Colbourne is going for a cycling grand slam in Rio
Gary Baker on 21/09/2012
Mark Colbourne's name was flashed around every house in the country and his picture portrayed in countless newspapers.
The Tredegar 42-year-old's story, of how he fell to earth with such a bump while paragliding off the Gower that he nearly died and was left with Dropfoot, has been recounted quite a few times in the last months.
Colbourne won gold and two silvers in this month's Paralympics after a remarkable rise from a bed in Rookwood Hospital, Cardiff.
That would be enough for any competitor to be happy with but, for Colbourne, it isn't. In the Brazilian sunshine city of Rio in 2016, Colbourne is aiming to become even more of a Paralympic hero by completing a feat which is pretty much unique.
He was praised by VIPs, along with the other Olympic and Paralympic medallists from an extraordinary sporting month, at the Welcome Home ceremony in Cardiff Bay this month.
Yet he will be back in training soon after taking a short break - with Rio and that amazing ambition at the forefront of his mind.
Colbourne won Britain's first medal - a silver - in the C 1-2-3 1Km Time Trial at the Velodrome in London and added gold in the C1 Individual Pursuit.
And, over the undulating course of Brands Hatch, which was not good for his disability and he still managed to claim a well-won silver in the C1 Time Trail.
Three medals it may be but Colbourne wants to defend his track gold, turn the 1Km silver into gold and add the C1 Road Race and Time Trial crowns to his haul. Quite an ambition.
In other words, said keen rugby follower Colbourne, it will be his Paralympic version of the Grand Slam. And who is to say he cannot do it, particularly with time, in one sense, on his side.
Colbourne said: "I had this dream of being in the Paralympics about two years ago when I knew my disability was not going to go away.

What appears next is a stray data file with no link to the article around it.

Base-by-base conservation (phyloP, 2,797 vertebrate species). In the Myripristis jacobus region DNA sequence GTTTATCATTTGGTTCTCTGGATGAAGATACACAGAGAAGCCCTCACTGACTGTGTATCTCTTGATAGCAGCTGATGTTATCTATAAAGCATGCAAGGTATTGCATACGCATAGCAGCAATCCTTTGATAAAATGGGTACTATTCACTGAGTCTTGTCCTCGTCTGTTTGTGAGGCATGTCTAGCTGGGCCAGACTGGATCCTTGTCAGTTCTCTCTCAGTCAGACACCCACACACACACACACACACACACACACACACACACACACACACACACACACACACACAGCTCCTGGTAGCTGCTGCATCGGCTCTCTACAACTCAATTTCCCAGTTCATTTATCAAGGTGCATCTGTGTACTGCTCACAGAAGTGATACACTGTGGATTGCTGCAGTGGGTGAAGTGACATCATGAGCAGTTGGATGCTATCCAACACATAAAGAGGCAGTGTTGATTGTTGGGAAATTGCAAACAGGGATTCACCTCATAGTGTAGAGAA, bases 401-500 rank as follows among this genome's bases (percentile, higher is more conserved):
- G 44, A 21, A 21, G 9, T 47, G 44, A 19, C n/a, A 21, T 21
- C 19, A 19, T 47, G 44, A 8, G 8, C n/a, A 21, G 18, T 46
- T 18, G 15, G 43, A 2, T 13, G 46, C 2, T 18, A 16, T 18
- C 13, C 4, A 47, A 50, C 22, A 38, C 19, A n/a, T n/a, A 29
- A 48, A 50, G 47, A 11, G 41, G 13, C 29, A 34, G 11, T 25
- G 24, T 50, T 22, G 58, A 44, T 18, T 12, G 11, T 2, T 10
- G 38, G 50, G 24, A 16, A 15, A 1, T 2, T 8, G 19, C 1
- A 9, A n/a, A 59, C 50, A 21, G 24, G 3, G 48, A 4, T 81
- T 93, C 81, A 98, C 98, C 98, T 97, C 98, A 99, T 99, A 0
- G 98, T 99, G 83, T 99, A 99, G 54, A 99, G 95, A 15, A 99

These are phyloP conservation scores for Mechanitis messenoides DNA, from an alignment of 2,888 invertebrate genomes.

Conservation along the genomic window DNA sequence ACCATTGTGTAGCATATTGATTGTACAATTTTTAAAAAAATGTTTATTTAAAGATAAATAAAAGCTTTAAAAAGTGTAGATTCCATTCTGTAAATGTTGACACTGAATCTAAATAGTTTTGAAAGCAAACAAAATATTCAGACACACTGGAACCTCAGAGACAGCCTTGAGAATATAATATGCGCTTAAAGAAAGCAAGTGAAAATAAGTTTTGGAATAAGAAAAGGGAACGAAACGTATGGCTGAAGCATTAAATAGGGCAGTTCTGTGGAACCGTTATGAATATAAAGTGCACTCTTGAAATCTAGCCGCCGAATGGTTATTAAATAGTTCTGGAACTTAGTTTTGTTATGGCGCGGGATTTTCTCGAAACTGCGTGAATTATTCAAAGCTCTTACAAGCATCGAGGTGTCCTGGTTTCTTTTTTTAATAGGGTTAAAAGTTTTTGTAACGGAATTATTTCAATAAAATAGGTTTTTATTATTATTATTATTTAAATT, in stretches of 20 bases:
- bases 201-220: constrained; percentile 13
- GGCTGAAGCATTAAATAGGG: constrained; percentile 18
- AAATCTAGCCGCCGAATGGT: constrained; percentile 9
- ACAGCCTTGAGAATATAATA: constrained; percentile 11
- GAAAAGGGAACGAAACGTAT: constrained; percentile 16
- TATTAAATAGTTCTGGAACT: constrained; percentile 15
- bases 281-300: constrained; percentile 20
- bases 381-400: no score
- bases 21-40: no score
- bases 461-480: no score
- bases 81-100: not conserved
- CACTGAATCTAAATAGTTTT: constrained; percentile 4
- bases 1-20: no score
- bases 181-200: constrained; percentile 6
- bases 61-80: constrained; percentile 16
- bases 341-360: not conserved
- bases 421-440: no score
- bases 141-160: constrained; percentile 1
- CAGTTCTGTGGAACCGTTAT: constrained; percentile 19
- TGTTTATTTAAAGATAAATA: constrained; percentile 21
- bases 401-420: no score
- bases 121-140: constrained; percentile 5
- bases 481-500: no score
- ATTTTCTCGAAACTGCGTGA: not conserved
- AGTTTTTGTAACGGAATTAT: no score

"I knew how fit and strong I was from racing triathlons and it was just a case of repeating the process.
"As a professional cyclist now, I want to continue to represent my country and race in P1 (Paralympic grading) events. My focus is now long term towards Rio.
"As long as I can stay fit, healthy and improving, I will be on course.
"I only had 18 months to prepare for London and, if you go back to September last year when I was picked in the World Class Performance squad, you can see that this was only a very short time.
"Now I have four years to get myself prepared and I have the drive and determination to succeed. And now I have the experience of a Paralympic Games to help me."
Colbourne did not know a great deal about how he was being portrayed around the country while in the Paralympics.
But everyone else - including coach Neil Smith, the man who persuaded him to get on a bike in the first place after he left Rookwood Hospital following his accident - did.
Colbourne was the man who restored the smile on Britain's faces with his gold medal just minutes after fellow Brit and former Swansea-based star Jody Cundy flew into a track-side rage when he was controversially denied a re-start on the track in the C4 Time Trial after his bike was, allegedly, caught in the starting gate.
Colbourne said the Games were unbelievable. "You get friends and family congratulating you and it's not until you get on the internet and see people around that you realise what you have done.
"In any professional sport, you can only give 100 per cent - there is no 101 per cent. If you give 100 per cent and you are second or third, that's all you can do and you have to move on.
"For me, I have always enjoyed sport, getting fit and competing. And when you compete at world level, you are not just there for yourself but for your family, friends and for your country."
So there is no resting on his laurels for the Tredegar bike man and it will soon be back into the saddle at his current base, the Manchester Velodrome, to pound the miles for four years before he gets the chance to go for that clean sweep of golds in Rio.
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